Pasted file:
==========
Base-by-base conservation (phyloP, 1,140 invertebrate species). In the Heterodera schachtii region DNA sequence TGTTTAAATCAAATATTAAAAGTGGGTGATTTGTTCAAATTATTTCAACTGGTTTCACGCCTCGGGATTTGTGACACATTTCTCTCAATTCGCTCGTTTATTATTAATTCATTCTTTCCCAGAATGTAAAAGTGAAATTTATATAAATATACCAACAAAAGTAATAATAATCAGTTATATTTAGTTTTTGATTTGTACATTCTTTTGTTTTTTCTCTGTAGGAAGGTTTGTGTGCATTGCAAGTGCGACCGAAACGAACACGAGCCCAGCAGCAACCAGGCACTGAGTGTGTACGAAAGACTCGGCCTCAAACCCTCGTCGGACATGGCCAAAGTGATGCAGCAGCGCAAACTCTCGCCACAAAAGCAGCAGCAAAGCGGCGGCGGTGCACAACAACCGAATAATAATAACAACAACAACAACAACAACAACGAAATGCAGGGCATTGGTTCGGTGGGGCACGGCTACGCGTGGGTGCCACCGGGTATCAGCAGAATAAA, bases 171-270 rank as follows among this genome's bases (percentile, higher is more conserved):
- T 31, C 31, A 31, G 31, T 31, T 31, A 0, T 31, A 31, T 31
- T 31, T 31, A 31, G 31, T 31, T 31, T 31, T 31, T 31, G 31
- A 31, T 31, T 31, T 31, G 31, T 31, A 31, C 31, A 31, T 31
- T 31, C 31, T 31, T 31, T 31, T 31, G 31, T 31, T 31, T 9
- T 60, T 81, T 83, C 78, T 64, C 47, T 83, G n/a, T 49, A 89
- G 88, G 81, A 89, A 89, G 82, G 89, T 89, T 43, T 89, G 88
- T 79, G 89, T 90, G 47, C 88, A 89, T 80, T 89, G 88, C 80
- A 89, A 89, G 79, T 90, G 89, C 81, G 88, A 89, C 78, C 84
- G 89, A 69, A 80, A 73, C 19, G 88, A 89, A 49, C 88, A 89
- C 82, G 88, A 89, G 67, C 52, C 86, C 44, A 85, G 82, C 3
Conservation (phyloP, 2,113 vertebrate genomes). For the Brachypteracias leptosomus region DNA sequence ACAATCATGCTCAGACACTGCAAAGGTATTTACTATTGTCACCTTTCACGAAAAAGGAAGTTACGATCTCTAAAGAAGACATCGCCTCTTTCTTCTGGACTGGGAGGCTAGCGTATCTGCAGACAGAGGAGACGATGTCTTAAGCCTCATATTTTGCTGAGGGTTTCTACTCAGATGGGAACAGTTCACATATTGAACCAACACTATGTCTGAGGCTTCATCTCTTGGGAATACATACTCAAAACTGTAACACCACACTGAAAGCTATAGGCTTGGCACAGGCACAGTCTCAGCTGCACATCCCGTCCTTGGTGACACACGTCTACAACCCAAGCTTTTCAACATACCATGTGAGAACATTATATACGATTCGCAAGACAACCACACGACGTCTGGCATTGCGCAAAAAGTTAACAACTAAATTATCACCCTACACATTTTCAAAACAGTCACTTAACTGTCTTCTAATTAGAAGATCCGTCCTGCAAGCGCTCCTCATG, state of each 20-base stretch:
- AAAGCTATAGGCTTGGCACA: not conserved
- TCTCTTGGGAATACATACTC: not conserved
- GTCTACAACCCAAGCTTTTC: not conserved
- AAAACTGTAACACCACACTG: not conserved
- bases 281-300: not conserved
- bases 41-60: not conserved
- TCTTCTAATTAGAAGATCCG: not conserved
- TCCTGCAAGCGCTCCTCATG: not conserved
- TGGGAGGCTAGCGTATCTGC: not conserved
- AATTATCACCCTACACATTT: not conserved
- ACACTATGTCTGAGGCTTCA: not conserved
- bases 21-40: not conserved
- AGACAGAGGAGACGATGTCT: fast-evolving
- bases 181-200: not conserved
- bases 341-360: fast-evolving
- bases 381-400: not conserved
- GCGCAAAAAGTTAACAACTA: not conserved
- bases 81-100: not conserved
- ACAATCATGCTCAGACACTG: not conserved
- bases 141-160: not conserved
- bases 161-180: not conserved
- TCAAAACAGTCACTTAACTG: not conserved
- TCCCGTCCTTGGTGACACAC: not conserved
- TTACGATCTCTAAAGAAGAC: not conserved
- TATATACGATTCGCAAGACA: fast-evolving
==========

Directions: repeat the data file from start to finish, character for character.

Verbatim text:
Base-by-base conservation (phyloP, 1,140 invertebrate species). In the Heterodera schachtii region DNA sequence TGTTTAAATCAAATATTAAAAGTGGGTGATTTGTTCAAATTATTTCAACTGGTTTCACGCCTCGGGATTTGTGACACATTTCTCTCAATTCGCTCGTTTATTATTAATTCATTCTTTCCCAGAATGTAAAAGTGAAATTTATATAAATATACCAACAAAAGTAATAATAATCAGTTATATTTAGTTTTTGATTTGTACATTCTTTTGTTTTTTCTCTGTAGGAAGGTTTGTGTGCATTGCAAGTGCGACCGAAACGAACACGAGCCCAGCAGCAACCAGGCACTGAGTGTGTACGAAAGACTCGGCCTCAAACCCTCGTCGGACATGGCCAAAGTGATGCAGCAGCGCAAACTCTCGCCACAAAAGCAGCAGCAAAGCGGCGGCGGTGCACAACAACCGAATAATAATAACAACAACAACAACAACAACAACGAAATGCAGGGCATTGGTTCGGTGGGGCACGGCTACGCGTGGGTGCCACCGGGTATCAGCAGAATAAA, bases 171-270 rank as follows among this genome's bases (percentile, higher is more conserved):
- T 31, C 31, A 31, G 31, T 31, T 31, A 0, T 31, A 31, T 31
- T 31, T 31, A 31, G 31, T 31, T 31, T 31, T 31, T 31, G 31
- A 31, T 31, T 31, T 31, G 31, T 31, A 31, C 31, A 31, T 31
- T 31, C 31, T 31, T 31, T 31, T 31, G 31, T 31, T 31, T 9
- T 60, T 81, T 83, C 78, T 64, C 47, T 83, G n/a, T 49, A 89
- G 88, G 81, A 89, A 89, G 82, G 89, T 89, T 43, T 89, G 88
- T 79, G 89, T 90, G 47, C 88, A 89, T 80, T 89, G 88, C 80
- A 89, A 89, G 79, T 90, G 89, C 81, G 88, A 89, C 78, C 84
- G 89, A 69, A 80, A 73, C 19, G 88, A 89, A 49, C 88, A 89
- C 82, G 88, A 89, G 67, C 52, C 86, C 44, A 85, G 82, C 3
Conservation (phyloP, 2,113 vertebrate genomes). For the Brachypteracias leptosomus region DNA sequence ACAATCATGCTCAGACACTGCAAAGGTATTTACTATTGTCACCTTTCACGAAAAAGGAAGTTACGATCTCTAAAGAAGACATCGCCTCTTTCTTCTGGACTGGGAGGCTAGCGTATCTGCAGACAGAGGAGACGATGTCTTAAGCCTCATATTTTGCTGAGGGTTTCTACTCAGATGGGAACAGTTCACATATTGAACCAACACTATGTCTGAGGCTTCATCTCTTGGGAATACATACTCAAAACTGTAACACCACACTGAAAGCTATAGGCTTGGCACAGGCACAGTCTCAGCTGCACATCCCGTCCTTGGTGACACACGTCTACAACCCAAGCTTTTCAACATACCATGTGAGAACATTATATACGATTCGCAAGACAACCACACGACGTCTGGCATTGCGCAAAAAGTTAACAACTAAATTATCACCCTACACATTTTCAAAACAGTCACTTAACTGTCTTCTAATTAGAAGATCCGTCCTGCAAGCGCTCCTCATG, state of each 20-base stretch:
- AAAGCTATAGGCTTGGCACA: not conserved
- TCTCTTGGGAATACATACTC: not conserved
- GTCTACAACCCAAGCTTTTC: not conserved
- AAAACTGTAACACCACACTG: not conserved
- bases 281-300: not conserved
- bases 41-60: not conserved
- TCTTCTAATTAGAAGATCCG: not conserved
- TCCTGCAAGCGCTCCTCATG: not conserved
- TGGGAGGCTAGCGTATCTGC: not conserved
- AATTATCACCCTACACATTT: not conserved
- ACACTATGTCTGAGGCTTCA: not conserved
- bases 21-40: not conserved
- AGACAGAGGAGACGATGTCT: fast-evolving
- bases 181-200: not conserved
- bases 341-360: fast-evolving
- bases 381-400: not conserved
- GCGCAAAAAGTTAACAACTA: not conserved
- bases 81-100: not conserved
- ACAATCATGCTCAGACACTG: not conserved
- bases 141-160: not conserved
- bases 161-180: not conserved
- TCAAAACAGTCACTTAACTG: not conserved
- TCCCGTCCTTGGTGACACAC: not conserved
- TTACGATCTCTAAAGAAGAC: not conserved
- TATATACGATTCGCAAGACA: fast-evolving